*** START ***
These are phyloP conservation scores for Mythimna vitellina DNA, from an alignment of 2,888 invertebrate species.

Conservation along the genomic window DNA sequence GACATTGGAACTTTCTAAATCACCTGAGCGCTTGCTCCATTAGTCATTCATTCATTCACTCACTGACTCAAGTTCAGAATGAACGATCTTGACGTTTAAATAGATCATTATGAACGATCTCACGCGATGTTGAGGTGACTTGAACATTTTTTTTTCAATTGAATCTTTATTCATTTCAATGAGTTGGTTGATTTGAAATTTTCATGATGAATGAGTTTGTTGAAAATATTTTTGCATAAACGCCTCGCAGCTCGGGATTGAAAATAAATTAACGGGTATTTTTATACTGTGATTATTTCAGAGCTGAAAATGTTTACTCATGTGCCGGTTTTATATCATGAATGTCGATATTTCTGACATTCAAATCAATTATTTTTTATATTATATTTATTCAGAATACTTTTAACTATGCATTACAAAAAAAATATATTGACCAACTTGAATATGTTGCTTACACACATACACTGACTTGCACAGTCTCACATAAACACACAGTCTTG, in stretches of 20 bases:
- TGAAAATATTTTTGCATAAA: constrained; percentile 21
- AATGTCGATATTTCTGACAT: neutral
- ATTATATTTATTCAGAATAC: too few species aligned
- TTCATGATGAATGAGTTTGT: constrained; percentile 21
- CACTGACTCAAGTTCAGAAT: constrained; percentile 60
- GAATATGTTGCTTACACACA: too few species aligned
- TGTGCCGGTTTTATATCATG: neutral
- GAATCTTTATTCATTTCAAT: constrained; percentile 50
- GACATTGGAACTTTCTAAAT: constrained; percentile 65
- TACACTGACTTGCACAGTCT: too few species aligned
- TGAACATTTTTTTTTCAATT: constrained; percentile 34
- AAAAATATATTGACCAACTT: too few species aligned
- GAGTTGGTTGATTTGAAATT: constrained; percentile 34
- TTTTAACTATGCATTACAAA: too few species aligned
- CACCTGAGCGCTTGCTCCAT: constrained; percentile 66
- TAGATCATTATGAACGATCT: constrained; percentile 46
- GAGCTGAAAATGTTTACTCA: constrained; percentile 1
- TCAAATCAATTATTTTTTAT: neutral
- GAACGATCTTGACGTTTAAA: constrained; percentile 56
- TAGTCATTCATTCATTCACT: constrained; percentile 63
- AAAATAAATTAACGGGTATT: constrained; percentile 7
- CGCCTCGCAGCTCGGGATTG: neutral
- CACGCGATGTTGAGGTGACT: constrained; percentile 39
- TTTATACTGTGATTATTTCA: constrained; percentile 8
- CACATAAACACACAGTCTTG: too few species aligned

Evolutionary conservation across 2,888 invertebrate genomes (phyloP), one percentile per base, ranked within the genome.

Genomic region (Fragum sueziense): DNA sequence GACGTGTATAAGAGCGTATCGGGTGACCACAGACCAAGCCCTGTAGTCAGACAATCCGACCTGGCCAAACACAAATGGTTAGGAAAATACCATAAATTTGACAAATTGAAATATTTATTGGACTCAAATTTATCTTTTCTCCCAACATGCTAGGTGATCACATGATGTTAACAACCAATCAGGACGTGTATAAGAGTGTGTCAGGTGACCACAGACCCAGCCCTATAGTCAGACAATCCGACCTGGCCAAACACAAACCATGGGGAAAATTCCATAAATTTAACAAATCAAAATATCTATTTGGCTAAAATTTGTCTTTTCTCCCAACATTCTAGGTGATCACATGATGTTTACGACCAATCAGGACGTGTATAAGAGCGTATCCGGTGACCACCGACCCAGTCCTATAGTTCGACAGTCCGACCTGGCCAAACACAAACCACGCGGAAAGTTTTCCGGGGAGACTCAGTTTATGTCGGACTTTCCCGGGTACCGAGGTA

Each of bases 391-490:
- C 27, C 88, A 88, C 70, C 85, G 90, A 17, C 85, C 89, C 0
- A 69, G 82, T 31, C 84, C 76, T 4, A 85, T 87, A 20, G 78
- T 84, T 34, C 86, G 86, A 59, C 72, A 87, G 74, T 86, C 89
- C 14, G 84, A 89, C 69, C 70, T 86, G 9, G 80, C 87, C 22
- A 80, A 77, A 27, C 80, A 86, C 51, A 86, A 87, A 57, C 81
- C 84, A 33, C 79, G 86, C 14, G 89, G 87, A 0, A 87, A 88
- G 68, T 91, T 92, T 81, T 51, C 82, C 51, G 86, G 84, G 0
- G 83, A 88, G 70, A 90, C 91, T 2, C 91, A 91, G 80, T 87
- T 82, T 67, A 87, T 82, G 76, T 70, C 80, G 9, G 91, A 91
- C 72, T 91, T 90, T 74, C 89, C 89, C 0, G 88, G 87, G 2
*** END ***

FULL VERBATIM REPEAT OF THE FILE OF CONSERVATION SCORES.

These are phyloP conservation scores for Mythimna vitellina DNA, from an alignment of 2,888 invertebrate species.

Conservation along the genomic window DNA sequence GACATTGGAACTTTCTAAATCACCTGAGCGCTTGCTCCATTAGTCATTCATTCATTCACTCACTGACTCAAGTTCAGAATGAACGATCTTGACGTTTAAATAGATCATTATGAACGATCTCACGCGATGTTGAGGTGACTTGAACATTTTTTTTTCAATTGAATCTTTATTCATTTCAATGAGTTGGTTGATTTGAAATTTTCATGATGAATGAGTTTGTTGAAAATATTTTTGCATAAACGCCTCGCAGCTCGGGATTGAAAATAAATTAACGGGTATTTTTATACTGTGATTATTTCAGAGCTGAAAATGTTTACTCATGTGCCGGTTTTATATCATGAATGTCGATATTTCTGACATTCAAATCAATTATTTTTTATATTATATTTATTCAGAATACTTTTAACTATGCATTACAAAAAAAATATATTGACCAACTTGAATATGTTGCTTACACACATACACTGACTTGCACAGTCTCACATAAACACACAGTCTTG, in stretches of 20 bases:
- TGAAAATATTTTTGCATAAA: constrained; percentile 21
- AATGTCGATATTTCTGACAT: neutral
- ATTATATTTATTCAGAATAC: too few species aligned
- TTCATGATGAATGAGTTTGT: constrained; percentile 21
- CACTGACTCAAGTTCAGAAT: constrained; percentile 60
- GAATATGTTGCTTACACACA: too few species aligned
- TGTGCCGGTTTTATATCATG: neutral
- GAATCTTTATTCATTTCAAT: constrained; percentile 50
- GACATTGGAACTTTCTAAAT: constrained; percentile 65
- TACACTGACTTGCACAGTCT: too few species aligned
- TGAACATTTTTTTTTCAATT: constrained; percentile 34
- AAAAATATATTGACCAACTT: too few species aligned
- GAGTTGGTTGATTTGAAATT: constrained; percentile 34
- TTTTAACTATGCATTACAAA: too few species aligned
- CACCTGAGCGCTTGCTCCAT: constrained; percentile 66
- TAGATCATTATGAACGATCT: constrained; percentile 46
- GAGCTGAAAATGTTTACTCA: constrained; percentile 1
- TCAAATCAATTATTTTTTAT: neutral
- GAACGATCTTGACGTTTAAA: constrained; percentile 56
- TAGTCATTCATTCATTCACT: constrained; percentile 63
- AAAATAAATTAACGGGTATT: constrained; percentile 7
- CGCCTCGCAGCTCGGGATTG: neutral
- CACGCGATGTTGAGGTGACT: constrained; percentile 39
- TTTATACTGTGATTATTTCA: constrained; percentile 8
- CACATAAACACACAGTCTTG: too few species aligned

Evolutionary conservation across 2,888 invertebrate genomes (phyloP), one percentile per base, ranked within the genome.

Genomic region (Fragum sueziense): DNA sequence GACGTGTATAAGAGCGTATCGGGTGACCACAGACCAAGCCCTGTAGTCAGACAATCCGACCTGGCCAAACACAAATGGTTAGGAAAATACCATAAATTTGACAAATTGAAATATTTATTGGACTCAAATTTATCTTTTCTCCCAACATGCTAGGTGATCACATGATGTTAACAACCAATCAGGACGTGTATAAGAGTGTGTCAGGTGACCACAGACCCAGCCCTATAGTCAGACAATCCGACCTGGCCAAACACAAACCATGGGGAAAATTCCATAAATTTAACAAATCAAAATATCTATTTGGCTAAAATTTGTCTTTTCTCCCAACATTCTAGGTGATCACATGATGTTTACGACCAATCAGGACGTGTATAAGAGCGTATCCGGTGACCACCGACCCAGTCCTATAGTTCGACAGTCCGACCTGGCCAAACACAAACCACGCGGAAAGTTTTCCGGGGAGACTCAGTTTATGTCGGACTTTCCCGGGTACCGAGGTA

Each of bases 391-490:
- C 27, C 88, A 88, C 70, C 85, G 90, A 17, C 85, C 89, C 0
- A 69, G 82, T 31, C 84, C 76, T 4, A 85, T 87, A 20, G 78
- T 84, T 34, C 86, G 86, A 59, C 72, A 87, G 74, T 86, C 89
- C 14, G 84, A 89, C 69, C 70, T 86, G 9, G 80, C 87, C 22
- A 80, A 77, A 27, C 80, A 86, C 51, A 86, A 87, A 57, C 81
- C 84, A 33, C 79, G 86, C 14, G 89, G 87, A 0, A 87, A 88
- G 68, T 91, T 92, T 81, T 51, C 82, C 51, G 86, G 84, G 0
- G 83, A 88, G 70, A 90, C 91, T 2, C 91, A 91, G 80, T 87
- T 82, T 67, A 87, T 82, G 76, T 70, C 80, G 9, G 91, A 91
- C 72, T 91, T 90, T 74, C 89, C 89, C 0, G 88, G 87, G 2